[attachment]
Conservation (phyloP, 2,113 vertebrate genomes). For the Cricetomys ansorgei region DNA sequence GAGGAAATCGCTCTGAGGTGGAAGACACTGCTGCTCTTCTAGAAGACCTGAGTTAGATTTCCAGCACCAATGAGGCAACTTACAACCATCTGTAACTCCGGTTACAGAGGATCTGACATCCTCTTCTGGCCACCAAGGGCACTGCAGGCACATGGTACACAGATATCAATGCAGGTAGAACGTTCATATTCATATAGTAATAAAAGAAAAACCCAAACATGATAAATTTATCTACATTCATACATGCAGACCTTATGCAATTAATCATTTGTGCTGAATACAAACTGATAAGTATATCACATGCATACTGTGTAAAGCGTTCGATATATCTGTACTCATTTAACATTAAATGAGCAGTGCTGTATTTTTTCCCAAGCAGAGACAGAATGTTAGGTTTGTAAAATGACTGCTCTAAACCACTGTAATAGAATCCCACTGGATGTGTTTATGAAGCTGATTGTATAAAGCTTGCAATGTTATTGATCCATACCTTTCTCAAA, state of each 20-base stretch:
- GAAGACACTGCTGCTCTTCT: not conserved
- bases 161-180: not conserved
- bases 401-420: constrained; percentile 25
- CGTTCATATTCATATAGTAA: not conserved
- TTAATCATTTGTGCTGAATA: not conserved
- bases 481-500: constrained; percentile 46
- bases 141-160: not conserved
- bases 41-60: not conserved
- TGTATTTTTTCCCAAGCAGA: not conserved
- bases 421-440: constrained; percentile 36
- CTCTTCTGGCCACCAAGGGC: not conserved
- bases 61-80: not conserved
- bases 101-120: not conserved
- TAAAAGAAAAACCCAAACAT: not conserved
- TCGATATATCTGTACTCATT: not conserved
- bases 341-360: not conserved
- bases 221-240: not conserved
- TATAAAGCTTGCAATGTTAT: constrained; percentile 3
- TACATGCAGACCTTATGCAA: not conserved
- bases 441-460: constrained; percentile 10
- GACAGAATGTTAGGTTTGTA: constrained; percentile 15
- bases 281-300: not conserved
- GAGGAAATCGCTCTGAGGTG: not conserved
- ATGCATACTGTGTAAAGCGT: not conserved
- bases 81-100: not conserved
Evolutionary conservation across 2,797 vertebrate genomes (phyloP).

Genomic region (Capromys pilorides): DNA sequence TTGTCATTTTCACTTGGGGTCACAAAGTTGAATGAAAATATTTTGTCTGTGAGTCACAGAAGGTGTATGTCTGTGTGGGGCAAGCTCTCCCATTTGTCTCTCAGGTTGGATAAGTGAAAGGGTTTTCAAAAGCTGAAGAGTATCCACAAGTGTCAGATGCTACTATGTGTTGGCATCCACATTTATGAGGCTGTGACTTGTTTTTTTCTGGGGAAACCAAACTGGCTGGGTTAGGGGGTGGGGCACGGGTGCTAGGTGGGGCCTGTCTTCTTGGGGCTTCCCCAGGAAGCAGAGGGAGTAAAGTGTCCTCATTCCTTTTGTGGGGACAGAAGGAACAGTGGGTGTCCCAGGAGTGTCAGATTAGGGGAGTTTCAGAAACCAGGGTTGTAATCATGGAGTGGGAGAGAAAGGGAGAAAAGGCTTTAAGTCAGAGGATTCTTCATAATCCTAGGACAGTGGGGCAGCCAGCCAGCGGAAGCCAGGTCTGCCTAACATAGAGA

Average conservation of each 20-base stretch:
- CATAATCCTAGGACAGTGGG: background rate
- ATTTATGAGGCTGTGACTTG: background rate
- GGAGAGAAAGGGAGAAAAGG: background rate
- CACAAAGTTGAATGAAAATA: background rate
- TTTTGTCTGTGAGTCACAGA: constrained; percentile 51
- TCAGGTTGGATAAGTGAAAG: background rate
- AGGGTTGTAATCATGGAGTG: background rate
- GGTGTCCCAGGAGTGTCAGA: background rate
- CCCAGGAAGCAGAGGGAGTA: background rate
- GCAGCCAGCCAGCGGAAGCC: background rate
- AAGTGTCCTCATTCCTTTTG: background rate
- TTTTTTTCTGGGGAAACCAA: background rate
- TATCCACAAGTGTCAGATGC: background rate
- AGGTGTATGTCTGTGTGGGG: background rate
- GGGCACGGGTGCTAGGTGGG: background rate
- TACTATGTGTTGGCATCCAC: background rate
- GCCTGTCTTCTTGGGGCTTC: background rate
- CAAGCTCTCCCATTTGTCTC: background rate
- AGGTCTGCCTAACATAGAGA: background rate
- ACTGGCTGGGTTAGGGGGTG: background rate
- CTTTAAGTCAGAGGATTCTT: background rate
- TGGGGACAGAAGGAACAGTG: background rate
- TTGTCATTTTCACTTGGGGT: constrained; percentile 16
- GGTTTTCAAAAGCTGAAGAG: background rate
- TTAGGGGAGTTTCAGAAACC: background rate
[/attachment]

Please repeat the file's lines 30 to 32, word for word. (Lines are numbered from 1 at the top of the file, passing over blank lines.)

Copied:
- CATAATCCTAGGACAGTGGG: background rate
- ATTTATGAGGCTGTGACTTG: background rate
- GGAGAGAAAGGGAGAAAAGG: background rate